If at Tuesday’s parliamentary meeting the main concern of Vieux Fort North MP Moses Jn Baptiste was understandably for still suffering victims of Hurricane Tomas, particularly in Bexon and in his constituency, equally obvious was that the prime minister’s focus was on Saint Lucia’s murderous crime wave.
His address on the occasion began this way: “One of the fundamental rights of the citizens of this country is to feel secure, whether in their homes or while engaging in social activities.”
He underscored the fact that crime was undermining the ability of the authorities to provide citizens with a sense of peace and acknowledged that “our public spaces are no longer considered environments where we can relax and build community,” that we “live in fear because criminal elements have been able to prey on the vulnerable minds of our youth in an attempt to destabilize our country . . .”
Of course, none of that was new. Indeed, the prime minister was echoing complaints heard up and down the country for the last several years. What most complainers wished to hear instead was how the authorities planned to bring relief. Already many were making it known they believed neither the government nor the opposition had solutions to the crime problem and that the police were helpless in their circumstances.
As if already the nation was not fully acquainted with the deadly statistics, the prime minister said: “Colleagues, this crime wave did not commence last year. Since 1998 there has been a steady increase in the number of annual homicides. By 2000 we had reached an all-time high of 23, with the cathedral murders listed as among the worst acts of violence against our people. By 2006 we had recorded 43 homicides but 2007 saw a decline to 25. However, after 2008 the escalating trend returned and in 2010 we reached a record 48 homicides. For more than a decade our country has been under siege and we must now take decisive and coherent measures to stop the drug activity, to stop the gang violence, to stop the murders and restore our country.”
For once there was no taking credit, no dishing out of criticism against the other side.
The prime minister said the time had come to stop the finger pointing of which both parties in the House had been guilty. He said the government had developed “a comprehensive strategy that will entail the engagement of the resources of government, civil society, the private sector, all political parties, and all our churches. We cannot do it alone . . . we are in this together and must together find the solution.”
As if echoing the message of Father Jason Biscette at a recent funeral for a murder victim in Castries, attended by the leaders of the UWP and the SLP, the prime minister promised: “Once we meet and agree on a shared vision and strategies, the government will ensure that all the implementing agencies are given the resources to enforce.”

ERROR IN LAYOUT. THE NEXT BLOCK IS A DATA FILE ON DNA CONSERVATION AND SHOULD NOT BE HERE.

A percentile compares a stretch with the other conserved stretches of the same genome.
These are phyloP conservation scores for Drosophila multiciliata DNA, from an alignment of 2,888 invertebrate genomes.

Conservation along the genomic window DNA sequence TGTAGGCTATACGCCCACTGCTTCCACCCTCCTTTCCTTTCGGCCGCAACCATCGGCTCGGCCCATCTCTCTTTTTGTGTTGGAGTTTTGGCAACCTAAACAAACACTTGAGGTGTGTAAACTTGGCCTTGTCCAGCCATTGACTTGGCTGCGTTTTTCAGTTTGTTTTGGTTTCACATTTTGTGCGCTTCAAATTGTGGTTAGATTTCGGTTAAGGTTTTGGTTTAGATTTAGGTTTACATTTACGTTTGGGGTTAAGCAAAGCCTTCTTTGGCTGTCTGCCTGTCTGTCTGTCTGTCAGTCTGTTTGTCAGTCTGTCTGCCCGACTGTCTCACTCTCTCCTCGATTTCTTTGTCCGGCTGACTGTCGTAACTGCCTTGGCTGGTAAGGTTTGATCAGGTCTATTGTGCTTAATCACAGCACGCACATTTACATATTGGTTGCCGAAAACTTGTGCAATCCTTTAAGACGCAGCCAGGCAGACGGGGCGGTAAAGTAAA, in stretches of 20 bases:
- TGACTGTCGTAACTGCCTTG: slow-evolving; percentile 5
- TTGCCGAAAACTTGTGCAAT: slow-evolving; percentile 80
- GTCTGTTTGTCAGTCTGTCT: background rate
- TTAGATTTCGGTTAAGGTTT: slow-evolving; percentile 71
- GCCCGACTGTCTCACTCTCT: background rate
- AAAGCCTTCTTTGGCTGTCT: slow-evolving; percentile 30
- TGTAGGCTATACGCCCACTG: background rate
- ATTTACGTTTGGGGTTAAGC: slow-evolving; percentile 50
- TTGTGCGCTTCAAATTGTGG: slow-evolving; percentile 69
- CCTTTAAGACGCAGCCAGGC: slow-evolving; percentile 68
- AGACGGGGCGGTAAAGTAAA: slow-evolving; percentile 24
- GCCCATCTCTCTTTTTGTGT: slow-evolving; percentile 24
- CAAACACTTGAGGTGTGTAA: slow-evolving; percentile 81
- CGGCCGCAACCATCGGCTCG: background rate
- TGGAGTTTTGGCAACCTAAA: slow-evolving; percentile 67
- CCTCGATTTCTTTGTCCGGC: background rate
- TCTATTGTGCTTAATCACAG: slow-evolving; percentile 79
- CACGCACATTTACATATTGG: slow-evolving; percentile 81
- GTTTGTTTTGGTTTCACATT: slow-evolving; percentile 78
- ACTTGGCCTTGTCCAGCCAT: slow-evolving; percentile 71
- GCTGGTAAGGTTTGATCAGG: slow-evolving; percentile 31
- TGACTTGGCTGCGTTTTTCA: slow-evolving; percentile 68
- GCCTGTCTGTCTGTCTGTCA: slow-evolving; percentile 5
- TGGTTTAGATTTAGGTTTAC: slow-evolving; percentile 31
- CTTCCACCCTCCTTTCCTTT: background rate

He took the opportunity to apologize for his late response to a letter from the St Lucia Labour Party that he received last October. Signed by the East Castries MP Philip J Pierre, it centered on the publicized allegation that either “a high ranking government official” or “a prominent citizen” had ordered a hit on the former SLP vice chairman Claudius Francis. Recovery efforts associated with Hurricane Tomas had prevented an earlier response to the MP’s request for a bi-partisan committee to investigate the circumstances relating to the alleged threat on the life of Mr Francis, said the prime minister. Now that he had agreed he awaited further word from Mr Pierre as to his availability.
“Let us now commit ourselves today to tackle together the problem of crime wherever it exists,” the prime minister added. “Let us have zero corruption in the police force. Let us engage our youth. Let us dialogue with each other and let us take our country back.”
Remarkably, there was no further reference during Tuesday’s House meeting to the prime minister’s suggestion of a concerted effort by both sides of the House against crime but sources close to the East Castries MP have disclosed his intention to take the prime minister at his word.
Said our source: “Mr Pierre will soon inform to the prime minister when he and his delegation will be available for a meeting on the way forward.”
There has been no public comment by the opposition leader on the prime minister’s invitation to set up a politically-united force against crime. Meanwhile, Dr Anthony has issued a disturbing public statement to the effect that police intelligence in Saint Lucia has been greatly compromised, with dire consequences for crime fighting. He supplied no supportive details. In any event, the security minister has denied Dr Anthony’s allegation, with support from acting police commissioner Vernon Francois!
Hopefully our politicians will have learned from their Jamaican counterparts the
lessons from politicking with crime!